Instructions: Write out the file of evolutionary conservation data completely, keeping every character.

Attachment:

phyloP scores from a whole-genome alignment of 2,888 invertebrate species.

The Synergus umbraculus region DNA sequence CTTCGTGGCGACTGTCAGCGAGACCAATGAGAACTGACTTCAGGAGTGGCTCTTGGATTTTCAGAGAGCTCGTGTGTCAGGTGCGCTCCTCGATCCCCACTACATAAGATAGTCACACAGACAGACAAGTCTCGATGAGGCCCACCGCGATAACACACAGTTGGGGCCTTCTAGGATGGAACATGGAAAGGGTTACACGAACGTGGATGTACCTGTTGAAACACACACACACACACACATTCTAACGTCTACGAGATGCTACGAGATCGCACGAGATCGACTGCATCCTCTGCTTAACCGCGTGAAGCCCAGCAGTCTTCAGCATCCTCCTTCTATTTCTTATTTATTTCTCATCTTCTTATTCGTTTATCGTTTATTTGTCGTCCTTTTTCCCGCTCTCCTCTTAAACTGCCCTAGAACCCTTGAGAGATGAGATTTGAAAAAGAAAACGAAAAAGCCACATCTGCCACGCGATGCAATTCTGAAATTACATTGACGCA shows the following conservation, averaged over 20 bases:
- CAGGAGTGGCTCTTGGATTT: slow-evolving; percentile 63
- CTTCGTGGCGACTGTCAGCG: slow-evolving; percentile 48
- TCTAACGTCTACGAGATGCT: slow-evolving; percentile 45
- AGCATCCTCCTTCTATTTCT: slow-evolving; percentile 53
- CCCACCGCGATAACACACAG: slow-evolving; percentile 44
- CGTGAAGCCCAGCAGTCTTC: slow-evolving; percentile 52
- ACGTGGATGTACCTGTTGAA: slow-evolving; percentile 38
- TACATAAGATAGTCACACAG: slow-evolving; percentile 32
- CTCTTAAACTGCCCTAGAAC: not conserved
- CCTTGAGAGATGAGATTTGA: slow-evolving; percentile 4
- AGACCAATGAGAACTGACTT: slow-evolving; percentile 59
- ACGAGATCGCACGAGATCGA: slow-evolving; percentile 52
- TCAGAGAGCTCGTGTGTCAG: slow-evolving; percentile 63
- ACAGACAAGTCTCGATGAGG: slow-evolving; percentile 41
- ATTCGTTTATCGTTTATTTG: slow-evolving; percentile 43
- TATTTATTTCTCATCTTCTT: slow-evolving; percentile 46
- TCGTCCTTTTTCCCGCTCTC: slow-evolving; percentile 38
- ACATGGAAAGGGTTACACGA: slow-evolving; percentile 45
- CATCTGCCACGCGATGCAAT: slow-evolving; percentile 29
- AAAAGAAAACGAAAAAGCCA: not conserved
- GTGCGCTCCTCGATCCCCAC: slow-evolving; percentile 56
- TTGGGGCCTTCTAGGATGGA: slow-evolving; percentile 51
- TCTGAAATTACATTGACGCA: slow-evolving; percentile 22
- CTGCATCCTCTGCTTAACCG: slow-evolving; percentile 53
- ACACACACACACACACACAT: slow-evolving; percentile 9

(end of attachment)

phyloP scores from a whole-genome alignment of 2,888 invertebrate species.

The Synergus umbraculus region DNA sequence CTTCGTGGCGACTGTCAGCGAGACCAATGAGAACTGACTTCAGGAGTGGCTCTTGGATTTTCAGAGAGCTCGTGTGTCAGGTGCGCTCCTCGATCCCCACTACATAAGATAGTCACACAGACAGACAAGTCTCGATGAGGCCCACCGCGATAACACACAGTTGGGGCCTTCTAGGATGGAACATGGAAAGGGTTACACGAACGTGGATGTACCTGTTGAAACACACACACACACACACATTCTAACGTCTACGAGATGCTACGAGATCGCACGAGATCGACTGCATCCTCTGCTTAACCGCGTGAAGCCCAGCAGTCTTCAGCATCCTCCTTCTATTTCTTATTTATTTCTCATCTTCTTATTCGTTTATCGTTTATTTGTCGTCCTTTTTCCCGCTCTCCTCTTAAACTGCCCTAGAACCCTTGAGAGATGAGATTTGAAAAAGAAAACGAAAAAGCCACATCTGCCACGCGATGCAATTCTGAAATTACATTGACGCA shows the following conservation, averaged over 20 bases:
- CAGGAGTGGCTCTTGGATTT: slow-evolving; percentile 63
- CTTCGTGGCGACTGTCAGCG: slow-evolving; percentile 48
- TCTAACGTCTACGAGATGCT: slow-evolving; percentile 45
- AGCATCCTCCTTCTATTTCT: slow-evolving; percentile 53
- CCCACCGCGATAACACACAG: slow-evolving; percentile 44
- CGTGAAGCCCAGCAGTCTTC: slow-evolving; percentile 52
- ACGTGGATGTACCTGTTGAA: slow-evolving; percentile 38
- TACATAAGATAGTCACACAG: slow-evolving; percentile 32
- CTCTTAAACTGCCCTAGAAC: not conserved
- CCTTGAGAGATGAGATTTGA: slow-evolving; percentile 4
- AGACCAATGAGAACTGACTT: slow-evolving; percentile 59
- ACGAGATCGCACGAGATCGA: slow-evolving; percentile 52
- TCAGAGAGCTCGTGTGTCAG: slow-evolving; percentile 63
- ACAGACAAGTCTCGATGAGG: slow-evolving; percentile 41
- ATTCGTTTATCGTTTATTTG: slow-evolving; percentile 43
- TATTTATTTCTCATCTTCTT: slow-evolving; percentile 46
- TCGTCCTTTTTCCCGCTCTC: slow-evolving; percentile 38
- ACATGGAAAGGGTTACACGA: slow-evolving; percentile 45
- CATCTGCCACGCGATGCAAT: slow-evolving; percentile 29
- AAAAGAAAACGAAAAAGCCA: not conserved
- GTGCGCTCCTCGATCCCCAC: slow-evolving; percentile 56
- TTGGGGCCTTCTAGGATGGA: slow-evolving; percentile 51
- TCTGAAATTACATTGACGCA: slow-evolving; percentile 22
- CTGCATCCTCTGCTTAACCG: slow-evolving; percentile 53
- ACACACACACACACACACAT: slow-evolving; percentile 9